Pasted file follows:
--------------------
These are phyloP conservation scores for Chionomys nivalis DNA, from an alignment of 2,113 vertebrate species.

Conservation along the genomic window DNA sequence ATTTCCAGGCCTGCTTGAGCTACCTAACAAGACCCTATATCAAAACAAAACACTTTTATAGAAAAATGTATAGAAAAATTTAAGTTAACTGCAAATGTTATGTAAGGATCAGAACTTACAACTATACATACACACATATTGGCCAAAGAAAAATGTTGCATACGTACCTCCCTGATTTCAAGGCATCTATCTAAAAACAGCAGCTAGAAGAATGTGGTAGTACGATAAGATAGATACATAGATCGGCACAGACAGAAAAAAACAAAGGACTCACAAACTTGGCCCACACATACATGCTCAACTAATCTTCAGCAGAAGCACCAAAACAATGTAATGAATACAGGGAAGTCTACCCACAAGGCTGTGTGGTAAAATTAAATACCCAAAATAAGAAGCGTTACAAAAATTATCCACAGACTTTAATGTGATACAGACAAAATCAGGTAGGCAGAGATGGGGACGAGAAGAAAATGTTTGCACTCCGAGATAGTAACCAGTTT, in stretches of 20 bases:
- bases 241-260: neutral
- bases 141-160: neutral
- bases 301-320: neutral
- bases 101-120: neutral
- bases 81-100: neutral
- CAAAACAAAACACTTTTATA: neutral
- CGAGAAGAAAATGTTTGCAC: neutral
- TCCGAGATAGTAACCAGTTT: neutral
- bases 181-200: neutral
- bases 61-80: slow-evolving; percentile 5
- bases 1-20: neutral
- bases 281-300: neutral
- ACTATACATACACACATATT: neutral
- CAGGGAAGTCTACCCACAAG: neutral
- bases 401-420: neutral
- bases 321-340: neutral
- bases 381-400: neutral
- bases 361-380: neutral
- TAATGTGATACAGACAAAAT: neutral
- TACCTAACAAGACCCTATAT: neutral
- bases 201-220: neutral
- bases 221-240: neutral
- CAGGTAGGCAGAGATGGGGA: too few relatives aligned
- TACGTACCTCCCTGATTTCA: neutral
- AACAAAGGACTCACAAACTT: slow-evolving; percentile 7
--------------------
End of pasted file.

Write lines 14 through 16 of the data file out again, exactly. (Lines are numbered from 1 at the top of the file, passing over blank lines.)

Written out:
- bases 281-300: neutral
- ACTATACATACACACATATT: neutral
- CAGGGAAGTCTACCCACAAG: neutral